Rick Santorum and the Politics of Family Size

Former U.S. Senator Rick Santorum (R-PA) (photo credit: Gage Skidmore, CC BY-SA 2.0)
Former U.S. Senator Rick Santorum (R-PA) (photo credit: Gage Skidmore, CC BY-SA 2.0)

Newly announced presidential candidate Rick Santorum is no stranger to controversy over his social views, but Bustle really seems to have it in for him this week (a quick glance at their news page today shows at least 11 articles panning him in the last 24 hours).  Their latest bizarre claim: that his family of 8 children somehow informs his policy views on birth control:

The statement about birth control that seems to haunt Santorum was when he said in an interview with the CaffeinatedThoughts blog that he believed contraception was “not OK. It’s a license to do things in a sexual realm that is counter to how things are supposed to be.” He told Fox News that this was a personal belief “reflecting the views of the church that I believe in.”

Santorum later sought to clarify his position, and said his statements about birth control, which he said he and his wife, Karen, do not use, reflected his personal beliefs, and that he would not be an “uber-czar that is going to try to impose that on the rest of the country,” CNN reported. Santorum and his wife have seven living children, and one son who was stillborn. Santorum pointed to his record of voting in favor of birth control for women in poverty, despite his belief that abstinence was the better option.

I’d like to point out two things about the above passage: (1) The statement they claim was damning specifically named his opinions as a personal belief, and (2) they go out of their way (both here and in the title) to note the size of his family, as if his family life had something to do with his voting record.  It doesn’t.  In fact, the worst thing this article dredges up about Santorum is that he’s been open to restricting tax dollars for some forms of contraception, and there’s a lot of difference between saying government shouldn’t pay for something and trying to outlaw it.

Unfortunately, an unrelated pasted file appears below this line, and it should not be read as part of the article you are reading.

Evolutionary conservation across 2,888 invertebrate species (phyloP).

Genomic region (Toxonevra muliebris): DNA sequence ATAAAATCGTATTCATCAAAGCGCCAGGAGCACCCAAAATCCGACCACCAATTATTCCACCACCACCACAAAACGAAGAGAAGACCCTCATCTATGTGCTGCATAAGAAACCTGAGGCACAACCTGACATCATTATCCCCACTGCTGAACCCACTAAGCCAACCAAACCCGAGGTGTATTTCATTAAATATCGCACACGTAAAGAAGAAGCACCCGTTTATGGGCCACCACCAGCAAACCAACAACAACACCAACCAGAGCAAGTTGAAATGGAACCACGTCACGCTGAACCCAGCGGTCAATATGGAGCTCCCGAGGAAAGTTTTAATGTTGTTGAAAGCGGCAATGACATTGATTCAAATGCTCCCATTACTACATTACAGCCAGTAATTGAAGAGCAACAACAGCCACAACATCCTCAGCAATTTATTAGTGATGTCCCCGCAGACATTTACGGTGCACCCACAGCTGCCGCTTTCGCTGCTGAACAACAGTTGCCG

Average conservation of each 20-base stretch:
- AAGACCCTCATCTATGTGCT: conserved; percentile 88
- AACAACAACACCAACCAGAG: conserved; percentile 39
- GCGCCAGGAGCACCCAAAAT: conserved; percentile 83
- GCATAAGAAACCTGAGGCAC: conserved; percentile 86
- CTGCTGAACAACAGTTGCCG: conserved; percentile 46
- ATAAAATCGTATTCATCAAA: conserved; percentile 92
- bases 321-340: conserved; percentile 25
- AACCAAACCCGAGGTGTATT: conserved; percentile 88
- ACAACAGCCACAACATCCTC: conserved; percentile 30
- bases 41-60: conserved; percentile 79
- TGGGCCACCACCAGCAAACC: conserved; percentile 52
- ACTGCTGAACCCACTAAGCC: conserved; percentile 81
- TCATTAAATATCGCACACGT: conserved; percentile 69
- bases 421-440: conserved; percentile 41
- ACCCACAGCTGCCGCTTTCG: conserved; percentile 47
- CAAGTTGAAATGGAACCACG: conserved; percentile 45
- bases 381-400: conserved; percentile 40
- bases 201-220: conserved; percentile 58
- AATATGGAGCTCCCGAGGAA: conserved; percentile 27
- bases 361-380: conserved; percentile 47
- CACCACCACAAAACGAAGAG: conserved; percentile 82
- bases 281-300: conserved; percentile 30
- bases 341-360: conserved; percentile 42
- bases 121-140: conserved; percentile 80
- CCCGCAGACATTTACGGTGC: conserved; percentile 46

Trying to equate a candidate’s family life with his public policy brings to mind the obsessive compulsive behavior of former Senator Mark Udall.  Last year, Udall ran a campaign so single-mindedly focusing on his opponent’s (alleged) contraception views that the state paper endorsed challenger Cory Gardner out of sheer disgust.  As a member of a large family myself, I have to say I’m feeling a bit of the same disgust right now.  There are plenty of legitimate issues to criticize Santorum on (immigration, foreign policy, and middle class economics to name just a few) without lampooning him for holding to personal values that a lot of Americans follow.

Nick Arnold is a researcher for American Principles in Action.